Tuesday, June 16, 2009
Sarah Claypool, Washington College's 2009 Frederick Douglass Fellow, Explores Native American Healing Practices
Chestertown – Mainstream American culture has gleaned many things from the first residents of this land – including a rich body of medicinal lore and healing wisdom. The quest for this knowledge has been a journey filled with discovery for Sarah Claypool '10, this year’s recipient of the prestigious Frederick Douglass Fellowship at Washington College. Now in its fifth year, the Frederick Douglass Fellowship supports independent student work in African-American studies, Native American studies, and related fields. The fellowship, which provides an annual grant of up to $1,500 to a Washington College sophomore or junior and a $500 honorarium to a faculty mentor paired with the student, is administered through the College’s C.V. Starr Center for the Study of the American Experience. “Sarah is a chemistry major, and her fellowship project allowed her to reach out beyond the conventional boundaries of the sciences and investigate how medicine intersects with history and culture," said Adam Goodheart, the Starr Center's Hodson Trust-Griswold Director. "Fellowships like this one encourage students and their faculty mentors to explore new fields and disciplines, in the keeping with the best traditions of the liberal arts."
Claypool’s project, “Blending the Old with the New: Influence of Native American Healing on Western Medicinal Practices,” yielded a cornucopia of revelations, both medical and sociological – from the value of cranberries as an arrow-wound cure to the respective roles of the shaman and the elder woman in society. Claypool unearthed an indigenous pharmacopia of hundreds of herbs, crops, tree barks and other gifts from nature, many of which – such as ginseng and echinacea – can be found on the shelves of health-food stores today.
In the holistic approach of traditional Native American cultures, Claypool found, spiritual purification was a vital component of physical wellness. The goal, then as now, was a better life through better health. As a Hopi blessing put it, “May you be happy, may you be free of any illness, may you reach old age, and may you pass peacefully on in your sleep.”
Claypool, a Class of 2010 chemistry major with a particular interest in pharmacology, worked closely on the project with her faculty mentor, Dr. Anne Marteel-Parrish, Assistant Professor of Chemistry, who found herself swept up in the excitement of the quest. “Sarah was so enthusiastic and passionate about the project that she pushed me to keep up with her findings,” Dr. Marteel-Parrish said. “Her project contributed to an in-depth understanding of the influence of Native American healing on Western medicinal practices from a spiritual, chemical and medicinal point of view.”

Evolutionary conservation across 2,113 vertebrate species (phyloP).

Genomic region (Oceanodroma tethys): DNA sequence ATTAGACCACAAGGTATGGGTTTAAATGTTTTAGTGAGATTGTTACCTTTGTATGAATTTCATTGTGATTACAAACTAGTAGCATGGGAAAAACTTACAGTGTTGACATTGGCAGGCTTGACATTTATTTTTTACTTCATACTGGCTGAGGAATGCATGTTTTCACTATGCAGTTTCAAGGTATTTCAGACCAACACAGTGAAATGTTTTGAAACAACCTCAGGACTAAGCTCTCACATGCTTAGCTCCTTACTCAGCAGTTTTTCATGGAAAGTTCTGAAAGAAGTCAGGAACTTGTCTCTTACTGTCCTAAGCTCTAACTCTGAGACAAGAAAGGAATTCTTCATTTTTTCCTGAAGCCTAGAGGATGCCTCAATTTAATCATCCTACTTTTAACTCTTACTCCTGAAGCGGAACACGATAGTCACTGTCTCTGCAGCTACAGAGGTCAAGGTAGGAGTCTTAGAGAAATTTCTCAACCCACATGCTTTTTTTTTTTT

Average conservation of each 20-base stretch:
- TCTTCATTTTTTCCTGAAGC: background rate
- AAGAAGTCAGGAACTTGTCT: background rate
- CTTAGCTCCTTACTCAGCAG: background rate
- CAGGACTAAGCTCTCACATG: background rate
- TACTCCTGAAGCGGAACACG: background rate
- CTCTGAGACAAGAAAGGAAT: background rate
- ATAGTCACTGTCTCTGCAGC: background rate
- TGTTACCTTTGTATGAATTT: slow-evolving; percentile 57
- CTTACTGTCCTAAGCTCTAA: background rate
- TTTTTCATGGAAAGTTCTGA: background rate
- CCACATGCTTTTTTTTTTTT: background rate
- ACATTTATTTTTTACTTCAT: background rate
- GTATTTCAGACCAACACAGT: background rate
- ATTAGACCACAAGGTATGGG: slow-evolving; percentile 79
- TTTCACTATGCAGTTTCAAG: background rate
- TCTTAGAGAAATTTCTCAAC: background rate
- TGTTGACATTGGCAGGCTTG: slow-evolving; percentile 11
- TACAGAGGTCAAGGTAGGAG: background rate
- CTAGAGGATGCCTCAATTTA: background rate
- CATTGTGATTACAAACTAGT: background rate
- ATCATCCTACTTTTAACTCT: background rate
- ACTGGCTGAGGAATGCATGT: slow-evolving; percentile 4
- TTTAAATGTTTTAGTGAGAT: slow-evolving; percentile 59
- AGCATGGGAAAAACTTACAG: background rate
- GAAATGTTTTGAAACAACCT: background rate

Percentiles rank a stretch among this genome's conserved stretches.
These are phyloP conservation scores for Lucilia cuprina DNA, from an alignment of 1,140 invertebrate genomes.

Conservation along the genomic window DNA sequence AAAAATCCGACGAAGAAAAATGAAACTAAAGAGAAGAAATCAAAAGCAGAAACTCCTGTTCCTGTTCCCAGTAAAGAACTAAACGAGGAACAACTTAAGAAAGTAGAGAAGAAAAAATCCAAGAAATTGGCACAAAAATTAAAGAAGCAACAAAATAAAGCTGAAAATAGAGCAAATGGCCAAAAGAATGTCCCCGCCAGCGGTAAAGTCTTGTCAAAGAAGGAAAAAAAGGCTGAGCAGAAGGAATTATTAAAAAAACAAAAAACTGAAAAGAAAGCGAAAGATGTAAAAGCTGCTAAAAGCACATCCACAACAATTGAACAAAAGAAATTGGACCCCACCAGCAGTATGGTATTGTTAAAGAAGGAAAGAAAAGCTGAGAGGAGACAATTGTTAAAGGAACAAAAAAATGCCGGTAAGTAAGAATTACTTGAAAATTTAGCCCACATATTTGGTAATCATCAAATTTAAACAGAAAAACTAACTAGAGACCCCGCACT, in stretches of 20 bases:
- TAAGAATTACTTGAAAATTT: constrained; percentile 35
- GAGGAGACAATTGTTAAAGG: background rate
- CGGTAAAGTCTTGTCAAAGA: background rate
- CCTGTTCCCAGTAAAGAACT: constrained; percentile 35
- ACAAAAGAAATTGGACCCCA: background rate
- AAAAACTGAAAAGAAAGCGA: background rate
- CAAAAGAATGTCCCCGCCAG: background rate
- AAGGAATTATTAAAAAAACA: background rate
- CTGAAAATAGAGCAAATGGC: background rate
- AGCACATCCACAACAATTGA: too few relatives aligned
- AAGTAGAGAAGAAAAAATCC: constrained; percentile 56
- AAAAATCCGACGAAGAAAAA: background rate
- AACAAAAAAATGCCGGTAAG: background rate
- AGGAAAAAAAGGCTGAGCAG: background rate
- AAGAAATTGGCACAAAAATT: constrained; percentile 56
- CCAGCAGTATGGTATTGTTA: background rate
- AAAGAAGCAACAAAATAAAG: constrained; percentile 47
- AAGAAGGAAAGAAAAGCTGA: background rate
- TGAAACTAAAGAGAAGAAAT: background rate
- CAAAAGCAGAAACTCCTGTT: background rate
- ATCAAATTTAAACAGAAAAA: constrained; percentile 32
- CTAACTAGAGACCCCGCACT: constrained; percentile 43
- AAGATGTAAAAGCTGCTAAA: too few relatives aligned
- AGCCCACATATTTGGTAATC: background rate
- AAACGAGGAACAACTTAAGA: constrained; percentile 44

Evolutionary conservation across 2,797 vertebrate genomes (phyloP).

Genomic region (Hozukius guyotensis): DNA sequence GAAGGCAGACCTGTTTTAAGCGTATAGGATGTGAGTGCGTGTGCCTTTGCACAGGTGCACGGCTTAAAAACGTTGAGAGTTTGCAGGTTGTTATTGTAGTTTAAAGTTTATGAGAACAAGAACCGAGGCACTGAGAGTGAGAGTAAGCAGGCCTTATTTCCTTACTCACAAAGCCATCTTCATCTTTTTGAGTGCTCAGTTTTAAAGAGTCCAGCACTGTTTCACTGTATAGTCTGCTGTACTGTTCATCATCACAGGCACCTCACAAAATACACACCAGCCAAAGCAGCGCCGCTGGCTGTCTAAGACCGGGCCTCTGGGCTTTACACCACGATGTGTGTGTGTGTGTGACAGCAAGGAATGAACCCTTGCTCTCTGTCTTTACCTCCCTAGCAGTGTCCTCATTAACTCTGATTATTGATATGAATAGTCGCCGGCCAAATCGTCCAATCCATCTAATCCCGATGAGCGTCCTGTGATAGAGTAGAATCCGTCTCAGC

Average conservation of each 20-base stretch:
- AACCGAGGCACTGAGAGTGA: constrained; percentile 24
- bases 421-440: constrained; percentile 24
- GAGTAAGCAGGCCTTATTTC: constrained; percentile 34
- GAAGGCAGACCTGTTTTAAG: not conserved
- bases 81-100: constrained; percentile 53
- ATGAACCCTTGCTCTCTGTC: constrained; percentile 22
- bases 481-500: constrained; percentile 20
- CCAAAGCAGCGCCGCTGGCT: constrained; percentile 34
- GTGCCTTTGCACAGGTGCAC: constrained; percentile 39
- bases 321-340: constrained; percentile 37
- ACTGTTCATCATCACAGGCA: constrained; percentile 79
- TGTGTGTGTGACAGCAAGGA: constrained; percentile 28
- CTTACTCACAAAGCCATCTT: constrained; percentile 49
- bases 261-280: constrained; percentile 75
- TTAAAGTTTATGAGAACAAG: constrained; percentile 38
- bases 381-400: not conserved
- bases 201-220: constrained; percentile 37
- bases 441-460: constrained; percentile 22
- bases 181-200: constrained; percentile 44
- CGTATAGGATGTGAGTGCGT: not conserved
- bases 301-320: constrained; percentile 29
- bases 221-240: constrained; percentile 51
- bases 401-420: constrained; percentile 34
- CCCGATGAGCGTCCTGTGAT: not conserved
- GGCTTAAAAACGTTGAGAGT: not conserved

“When I was chosen to be the Frederick Douglass Fellow, I knew that I was given this amazing opportunity to expand my horizons in the field of research,” said Claypool. “What I did not expect however, was that the more knowledge I gained over the semester, the more I wanted to know, which in turn has driven me to make numerous connections and continue my research into my senior year.”
The Douglass Fellowship was established to encourage students to develop independent projects exploring the culture and history of diverse sections of the American population. Each year, during the spring semester, it also brings to campus a visiting professional (scholar, writer, musician, or artist) actively engaged in the study or interpretation of African American history and related fields. This year’s Frederick Douglass Visiting Fellow, political journalist and author Fraser Smith, spent a week in residence at Washington College visiting classes, discussing his recent book on Maryland’s distinctive contributions to the civil rights movement, and talking with student journalists about the future of the field. Both fellowships are supported by gifts from Maurice Meslans and Margaret Holyfield of St. Louis.
The author, activist and diplomat Frederick Douglass (1818-1895), for whom the fellowship was named, was born in Talbot County, Md., about 30 miles south of Washington College, and retained a deep attachment to the Eastern Shore until the end of his life.
Click here to see photos of Sarah's presentation.